Rather than masking geometry problems behind some sort of abstracted game puzzle-story (as in, for instance, Boppin'
or Puzzle Bobble
) this game lays it all out bare, as its woodworking author might with a piece of lumber out on the drill press, and urges the player to take a look and estimate (otherwise put, "eyeball") the proper modifications required to make a mark on-screen conform to various geometrical demands made of the player, including such thrilling mini-games as: pulling two sides of a quadrilateral to make it a parallelogram, finding the mid-point of a line segment, bisecting an angle, marking a point in a scalene triangle equidistant from all sides, marking the precise centre of a circle, making a right angle and marking the projected convergence point of three incomplete lines.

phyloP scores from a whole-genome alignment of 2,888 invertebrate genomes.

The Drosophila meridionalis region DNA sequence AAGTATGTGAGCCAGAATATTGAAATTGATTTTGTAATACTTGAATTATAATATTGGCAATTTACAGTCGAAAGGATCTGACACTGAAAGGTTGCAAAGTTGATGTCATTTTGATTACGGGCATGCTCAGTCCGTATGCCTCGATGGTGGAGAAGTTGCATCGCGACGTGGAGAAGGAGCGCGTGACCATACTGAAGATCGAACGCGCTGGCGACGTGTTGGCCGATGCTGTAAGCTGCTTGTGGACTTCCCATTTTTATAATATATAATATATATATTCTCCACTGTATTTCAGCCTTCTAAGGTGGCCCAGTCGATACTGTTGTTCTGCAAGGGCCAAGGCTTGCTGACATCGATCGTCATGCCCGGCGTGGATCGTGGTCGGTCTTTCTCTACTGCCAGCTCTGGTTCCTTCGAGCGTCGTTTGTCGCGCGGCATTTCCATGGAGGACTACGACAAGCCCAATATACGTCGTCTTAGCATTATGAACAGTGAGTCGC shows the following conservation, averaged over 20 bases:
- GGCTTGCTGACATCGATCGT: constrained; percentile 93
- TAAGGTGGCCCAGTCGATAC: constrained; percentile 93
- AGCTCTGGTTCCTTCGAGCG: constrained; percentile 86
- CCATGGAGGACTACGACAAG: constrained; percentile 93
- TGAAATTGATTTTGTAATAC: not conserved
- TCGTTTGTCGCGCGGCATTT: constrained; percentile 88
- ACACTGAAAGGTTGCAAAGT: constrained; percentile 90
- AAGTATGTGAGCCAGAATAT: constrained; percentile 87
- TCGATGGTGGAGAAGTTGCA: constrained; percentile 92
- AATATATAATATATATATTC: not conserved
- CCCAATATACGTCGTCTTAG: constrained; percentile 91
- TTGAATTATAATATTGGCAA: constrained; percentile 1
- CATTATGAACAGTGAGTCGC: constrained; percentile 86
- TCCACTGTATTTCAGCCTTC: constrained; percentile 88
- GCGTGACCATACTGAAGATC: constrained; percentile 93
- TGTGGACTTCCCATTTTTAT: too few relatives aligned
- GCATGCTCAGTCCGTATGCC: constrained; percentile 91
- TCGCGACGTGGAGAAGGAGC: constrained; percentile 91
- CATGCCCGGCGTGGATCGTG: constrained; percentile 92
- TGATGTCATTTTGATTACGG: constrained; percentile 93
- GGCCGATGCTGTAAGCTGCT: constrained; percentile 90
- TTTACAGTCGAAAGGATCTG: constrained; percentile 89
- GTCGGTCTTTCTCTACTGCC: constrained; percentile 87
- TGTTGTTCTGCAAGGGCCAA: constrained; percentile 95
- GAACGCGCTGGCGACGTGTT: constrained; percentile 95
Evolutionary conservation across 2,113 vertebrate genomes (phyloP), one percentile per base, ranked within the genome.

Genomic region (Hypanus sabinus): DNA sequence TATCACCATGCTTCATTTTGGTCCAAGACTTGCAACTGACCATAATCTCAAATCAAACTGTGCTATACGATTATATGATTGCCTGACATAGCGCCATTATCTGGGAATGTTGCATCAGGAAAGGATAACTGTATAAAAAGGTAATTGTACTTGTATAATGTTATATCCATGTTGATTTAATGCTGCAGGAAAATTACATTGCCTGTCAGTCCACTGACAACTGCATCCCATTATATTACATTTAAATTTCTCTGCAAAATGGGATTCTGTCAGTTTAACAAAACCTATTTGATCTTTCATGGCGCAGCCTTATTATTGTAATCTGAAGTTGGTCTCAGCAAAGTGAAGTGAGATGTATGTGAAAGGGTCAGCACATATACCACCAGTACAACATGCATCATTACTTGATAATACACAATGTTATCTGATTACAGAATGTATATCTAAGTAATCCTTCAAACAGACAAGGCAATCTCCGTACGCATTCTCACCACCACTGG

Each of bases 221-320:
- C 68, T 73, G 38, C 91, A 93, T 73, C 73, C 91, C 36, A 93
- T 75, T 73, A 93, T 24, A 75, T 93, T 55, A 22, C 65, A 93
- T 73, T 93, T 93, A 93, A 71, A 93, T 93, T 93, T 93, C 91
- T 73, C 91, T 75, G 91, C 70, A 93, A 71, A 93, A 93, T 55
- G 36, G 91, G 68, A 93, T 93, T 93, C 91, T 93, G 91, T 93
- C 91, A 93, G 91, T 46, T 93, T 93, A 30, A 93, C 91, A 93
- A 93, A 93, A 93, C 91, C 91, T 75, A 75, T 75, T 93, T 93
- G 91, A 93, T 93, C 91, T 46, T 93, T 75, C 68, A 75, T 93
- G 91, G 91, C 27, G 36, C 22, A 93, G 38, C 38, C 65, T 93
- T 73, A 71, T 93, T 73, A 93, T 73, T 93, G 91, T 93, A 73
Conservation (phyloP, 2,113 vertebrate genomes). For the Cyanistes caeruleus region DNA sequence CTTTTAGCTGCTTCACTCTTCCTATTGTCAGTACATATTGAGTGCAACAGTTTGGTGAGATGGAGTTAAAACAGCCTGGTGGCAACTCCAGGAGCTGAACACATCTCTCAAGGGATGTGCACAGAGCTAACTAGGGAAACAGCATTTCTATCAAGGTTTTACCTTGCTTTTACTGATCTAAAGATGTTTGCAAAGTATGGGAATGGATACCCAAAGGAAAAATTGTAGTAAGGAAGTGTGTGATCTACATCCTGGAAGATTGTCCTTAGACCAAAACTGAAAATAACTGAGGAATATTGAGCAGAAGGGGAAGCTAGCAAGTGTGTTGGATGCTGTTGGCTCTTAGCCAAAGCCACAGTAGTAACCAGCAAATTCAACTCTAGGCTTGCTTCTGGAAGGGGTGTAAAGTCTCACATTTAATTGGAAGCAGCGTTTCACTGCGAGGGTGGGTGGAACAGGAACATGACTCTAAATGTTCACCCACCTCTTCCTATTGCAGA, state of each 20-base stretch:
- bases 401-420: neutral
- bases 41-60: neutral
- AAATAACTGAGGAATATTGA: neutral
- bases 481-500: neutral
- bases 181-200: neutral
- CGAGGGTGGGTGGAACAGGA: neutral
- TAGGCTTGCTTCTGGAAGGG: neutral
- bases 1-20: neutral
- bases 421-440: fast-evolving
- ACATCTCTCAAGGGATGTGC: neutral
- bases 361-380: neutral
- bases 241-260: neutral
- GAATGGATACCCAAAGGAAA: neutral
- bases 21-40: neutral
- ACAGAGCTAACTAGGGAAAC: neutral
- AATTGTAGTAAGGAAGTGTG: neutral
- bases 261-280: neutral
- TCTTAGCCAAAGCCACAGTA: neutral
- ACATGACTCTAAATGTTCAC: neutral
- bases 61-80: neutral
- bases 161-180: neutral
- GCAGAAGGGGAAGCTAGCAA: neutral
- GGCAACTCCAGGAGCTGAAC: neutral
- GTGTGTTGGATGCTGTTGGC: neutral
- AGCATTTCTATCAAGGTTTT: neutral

The operations are conducted through a one-click mouse interface... like in a chess game, you can pick up the marker and move it around as much as you like, but upon releasing the click, the mark has been made and can't be gone back on. Allowing for statistical anomalies, however, the game runs the player through all puzzles three times and then calculates the average inaccuracy... then compares it to other players!